What's the Problem with Team Projects?
Over the past four years, Dr. Chris Lam conducted a series of empirical research studies examining ways to improve communication in team projects--all of which were conducted in UNT's technical communication undergraduate courses. While the value of building teamwork skills is obvious to most instructors and students, many team projects are fraught with problems stemming from a phenomenon known as social loafing--the propensity for individuals to expend less effort when working in teams than they would if they worked alone. To investigate potential solutions to this problem, Dr. Lam sought to discover the most important factors contributing to social loafing. Here are some interesting takeaways from his studies:
- Communication quality was significantly more important than team structures like group size, method of team formation, or the presence of peer evaluation in reducing social loafing. This finding flies in the face of much conventional wisdom like "keep teams small" or "don't randomly assign students to teams". While the research doesn't suggest ignoring team structures altogether, it does suggest placing higher value in explicit teamwork instruction.
- Students who received formal training on media choice (i.e., how to assess a communication context and choose an appropriate technology) saw significant improvements in their teamwork communication throughout a project.
- Communication quality significantly improved team cohesion, which in turn significantly reduced social loafing.
What Can Instructors Do to Prepare for Successful Team Projects?
One of the biggest issues for any instructor is time. 15-week semesters often fly by, and it seems impossible to include additional content on teamwork into existing courses. Based on Dr. Lam's research, however, it is essential to be intentional about preparing students for successful teamwork. Here's some simple strategies to consider trying:
- Conduct media choice training - Dr. Lam provides a 50-minute training module in one his research articles. The training teaches students to assess communication contexts and select an appropriate technology for addressing that particular communication context. Read the article below, or email Dr. Lam to request the training materials.
- Require a team contract, but include a communication component in the contract - Team contracts are not novel solutions to project management. However, Dr. Lam's research shows that explicitly including a communication component that includes agreed upon communication technologies and protocols can help curb social loafing. Read the article below, or email Dr. Lam to request a sample team contract.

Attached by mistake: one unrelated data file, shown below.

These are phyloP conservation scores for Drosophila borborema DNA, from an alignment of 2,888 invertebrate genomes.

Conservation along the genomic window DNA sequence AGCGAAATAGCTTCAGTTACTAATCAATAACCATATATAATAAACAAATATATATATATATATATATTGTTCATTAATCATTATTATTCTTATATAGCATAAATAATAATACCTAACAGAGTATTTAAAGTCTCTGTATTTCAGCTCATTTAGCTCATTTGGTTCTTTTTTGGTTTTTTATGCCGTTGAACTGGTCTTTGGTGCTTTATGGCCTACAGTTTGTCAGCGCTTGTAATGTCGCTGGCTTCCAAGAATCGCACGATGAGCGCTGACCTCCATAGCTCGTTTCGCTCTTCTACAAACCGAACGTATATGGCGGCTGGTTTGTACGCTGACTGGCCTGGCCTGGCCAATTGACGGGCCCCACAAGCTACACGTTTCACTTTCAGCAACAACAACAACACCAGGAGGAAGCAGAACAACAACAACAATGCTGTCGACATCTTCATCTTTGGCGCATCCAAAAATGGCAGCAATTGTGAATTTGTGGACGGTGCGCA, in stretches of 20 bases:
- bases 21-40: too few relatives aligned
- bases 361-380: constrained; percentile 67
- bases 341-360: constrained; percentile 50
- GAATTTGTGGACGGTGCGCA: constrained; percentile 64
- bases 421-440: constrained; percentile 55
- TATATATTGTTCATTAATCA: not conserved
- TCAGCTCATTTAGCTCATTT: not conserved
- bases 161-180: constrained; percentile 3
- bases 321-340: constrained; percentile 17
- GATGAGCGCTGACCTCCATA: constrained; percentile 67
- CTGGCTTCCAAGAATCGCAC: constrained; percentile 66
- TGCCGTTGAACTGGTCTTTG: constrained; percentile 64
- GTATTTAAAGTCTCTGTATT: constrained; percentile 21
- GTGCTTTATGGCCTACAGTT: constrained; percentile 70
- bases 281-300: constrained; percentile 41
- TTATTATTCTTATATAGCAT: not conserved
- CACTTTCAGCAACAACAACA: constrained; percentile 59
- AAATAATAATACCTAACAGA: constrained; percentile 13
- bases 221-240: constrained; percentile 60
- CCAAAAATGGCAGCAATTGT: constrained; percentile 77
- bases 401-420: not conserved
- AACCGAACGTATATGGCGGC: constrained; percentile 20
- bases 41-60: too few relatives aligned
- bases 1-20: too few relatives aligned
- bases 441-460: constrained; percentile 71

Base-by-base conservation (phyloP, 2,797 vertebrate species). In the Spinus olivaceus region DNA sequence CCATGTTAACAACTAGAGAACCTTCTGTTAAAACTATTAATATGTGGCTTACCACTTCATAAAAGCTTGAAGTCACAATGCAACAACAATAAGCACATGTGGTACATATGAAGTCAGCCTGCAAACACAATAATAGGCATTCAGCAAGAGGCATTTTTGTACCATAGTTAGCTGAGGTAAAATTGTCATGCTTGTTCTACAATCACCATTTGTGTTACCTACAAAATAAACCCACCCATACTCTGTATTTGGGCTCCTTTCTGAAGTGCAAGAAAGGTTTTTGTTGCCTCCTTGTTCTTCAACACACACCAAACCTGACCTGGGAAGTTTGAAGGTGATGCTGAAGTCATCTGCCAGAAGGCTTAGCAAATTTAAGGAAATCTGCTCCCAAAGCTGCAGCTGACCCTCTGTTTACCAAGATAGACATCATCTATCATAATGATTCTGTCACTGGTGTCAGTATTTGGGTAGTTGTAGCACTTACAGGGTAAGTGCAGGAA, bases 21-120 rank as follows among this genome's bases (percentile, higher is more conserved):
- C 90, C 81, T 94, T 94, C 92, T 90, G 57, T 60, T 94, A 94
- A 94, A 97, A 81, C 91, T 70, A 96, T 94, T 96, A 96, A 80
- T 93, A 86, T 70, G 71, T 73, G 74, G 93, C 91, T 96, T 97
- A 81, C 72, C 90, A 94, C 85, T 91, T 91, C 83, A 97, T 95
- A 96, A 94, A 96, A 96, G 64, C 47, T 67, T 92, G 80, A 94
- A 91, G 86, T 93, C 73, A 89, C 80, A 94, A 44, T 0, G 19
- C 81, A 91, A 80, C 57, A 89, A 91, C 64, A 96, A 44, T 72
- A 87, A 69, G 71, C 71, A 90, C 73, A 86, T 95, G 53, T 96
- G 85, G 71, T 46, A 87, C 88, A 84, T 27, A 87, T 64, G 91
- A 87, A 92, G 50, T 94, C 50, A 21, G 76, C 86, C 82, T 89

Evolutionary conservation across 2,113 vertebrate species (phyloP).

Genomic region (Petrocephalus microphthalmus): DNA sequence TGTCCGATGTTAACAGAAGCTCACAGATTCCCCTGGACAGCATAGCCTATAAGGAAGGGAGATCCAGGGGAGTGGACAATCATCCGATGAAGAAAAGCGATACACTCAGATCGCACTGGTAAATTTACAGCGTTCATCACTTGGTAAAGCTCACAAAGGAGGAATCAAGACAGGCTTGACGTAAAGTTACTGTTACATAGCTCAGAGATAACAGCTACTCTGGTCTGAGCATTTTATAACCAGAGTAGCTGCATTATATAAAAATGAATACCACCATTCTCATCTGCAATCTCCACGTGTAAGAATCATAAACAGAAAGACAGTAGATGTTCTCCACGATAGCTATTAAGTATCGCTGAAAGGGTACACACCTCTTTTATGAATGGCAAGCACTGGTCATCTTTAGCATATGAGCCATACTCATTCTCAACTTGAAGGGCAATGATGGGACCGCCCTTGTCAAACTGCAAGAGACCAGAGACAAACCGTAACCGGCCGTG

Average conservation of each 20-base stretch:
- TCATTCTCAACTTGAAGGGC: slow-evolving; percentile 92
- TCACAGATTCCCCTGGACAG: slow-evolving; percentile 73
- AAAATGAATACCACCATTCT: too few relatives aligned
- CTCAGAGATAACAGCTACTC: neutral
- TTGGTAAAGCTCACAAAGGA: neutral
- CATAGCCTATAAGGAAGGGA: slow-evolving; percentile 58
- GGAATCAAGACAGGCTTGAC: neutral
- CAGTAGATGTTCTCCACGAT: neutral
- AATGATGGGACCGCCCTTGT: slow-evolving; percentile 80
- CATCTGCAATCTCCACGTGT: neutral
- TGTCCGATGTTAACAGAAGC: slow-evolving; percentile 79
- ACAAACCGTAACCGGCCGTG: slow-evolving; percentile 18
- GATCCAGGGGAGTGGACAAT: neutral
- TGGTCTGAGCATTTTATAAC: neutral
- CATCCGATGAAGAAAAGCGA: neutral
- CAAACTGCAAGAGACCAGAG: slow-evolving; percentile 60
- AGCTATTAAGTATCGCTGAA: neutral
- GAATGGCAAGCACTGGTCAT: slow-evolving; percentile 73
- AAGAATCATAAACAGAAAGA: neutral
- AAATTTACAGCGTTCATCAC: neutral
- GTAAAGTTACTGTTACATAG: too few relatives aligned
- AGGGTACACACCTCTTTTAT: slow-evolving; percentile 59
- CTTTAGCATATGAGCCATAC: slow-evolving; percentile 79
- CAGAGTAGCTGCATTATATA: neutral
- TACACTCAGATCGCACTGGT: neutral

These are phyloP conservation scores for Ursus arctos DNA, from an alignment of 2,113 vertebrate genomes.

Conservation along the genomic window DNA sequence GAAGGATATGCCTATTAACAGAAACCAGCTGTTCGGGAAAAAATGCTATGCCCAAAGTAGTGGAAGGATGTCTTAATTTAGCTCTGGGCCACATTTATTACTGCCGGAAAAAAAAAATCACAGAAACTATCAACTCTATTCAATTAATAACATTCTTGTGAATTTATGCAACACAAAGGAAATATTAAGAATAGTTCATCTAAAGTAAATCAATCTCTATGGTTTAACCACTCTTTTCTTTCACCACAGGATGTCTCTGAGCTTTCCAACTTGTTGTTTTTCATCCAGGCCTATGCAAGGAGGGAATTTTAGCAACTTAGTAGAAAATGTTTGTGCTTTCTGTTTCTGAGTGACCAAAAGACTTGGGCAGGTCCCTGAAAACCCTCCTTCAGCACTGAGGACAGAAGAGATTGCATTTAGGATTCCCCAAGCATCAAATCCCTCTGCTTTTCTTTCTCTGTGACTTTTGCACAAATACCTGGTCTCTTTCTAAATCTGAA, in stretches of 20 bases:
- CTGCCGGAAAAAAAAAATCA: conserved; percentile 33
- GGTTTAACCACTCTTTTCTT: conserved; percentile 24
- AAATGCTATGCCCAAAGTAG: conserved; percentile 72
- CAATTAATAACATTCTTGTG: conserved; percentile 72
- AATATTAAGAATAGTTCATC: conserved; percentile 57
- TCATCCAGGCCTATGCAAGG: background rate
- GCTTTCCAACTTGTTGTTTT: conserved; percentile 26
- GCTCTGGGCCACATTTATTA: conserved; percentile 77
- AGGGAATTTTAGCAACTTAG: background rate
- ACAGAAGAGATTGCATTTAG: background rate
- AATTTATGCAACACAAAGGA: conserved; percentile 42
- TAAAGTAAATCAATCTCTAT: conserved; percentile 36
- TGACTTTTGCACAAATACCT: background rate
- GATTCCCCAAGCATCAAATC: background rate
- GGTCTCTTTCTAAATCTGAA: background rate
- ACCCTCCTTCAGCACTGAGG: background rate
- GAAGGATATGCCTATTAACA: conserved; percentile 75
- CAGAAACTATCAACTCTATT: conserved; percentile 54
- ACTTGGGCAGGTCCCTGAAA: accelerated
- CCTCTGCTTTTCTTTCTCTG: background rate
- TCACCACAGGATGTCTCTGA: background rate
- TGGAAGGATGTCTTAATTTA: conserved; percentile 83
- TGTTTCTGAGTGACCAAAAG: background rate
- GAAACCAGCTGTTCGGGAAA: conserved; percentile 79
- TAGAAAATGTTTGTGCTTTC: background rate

- Assign simple, practical readings on teamwork - While it may not be appropriate to assign full-blown empirical research studies to undergraduate students, there are some practical and helpful teamwork resources for writing-specific teams. For example, Dr. Joanna Wolfe at Carnegie Mellon University, has an excellent resource on team writing. Find it on Amazon.
- Take teamwork instruction seriously - Teamwork is often referred to as a "soft" skill and sometimes even considered outside of the responsiblity of the technical communication instructor. Employers, however, have repeatedly pointed out the importance of teamwork in their potential employees. Instructors, then, should carefully consider structural components of team projects like group size, team formation, or peer evaluations, but they shouldn't stop there. Instructors should also consider and formally teach specific knowledge gaps like communication strategies, media choice, and project maangement.
Check out the Research Articles
- The role of communication and cohesion in reducing social loafing in group projects, Business and Professional Communication Quarterly
- Improving technical communication group projects: An experimental study of media synchronocity theory training on communciation outcomes, Journal of Business and Technical Communication
- The efficacy of text messaging to improve social connectedness and team attitude in student technical communciation teams: An experimental study. Journal of Business and Technical Communication
Follow Dr. Lam on Twitter @doctor_lam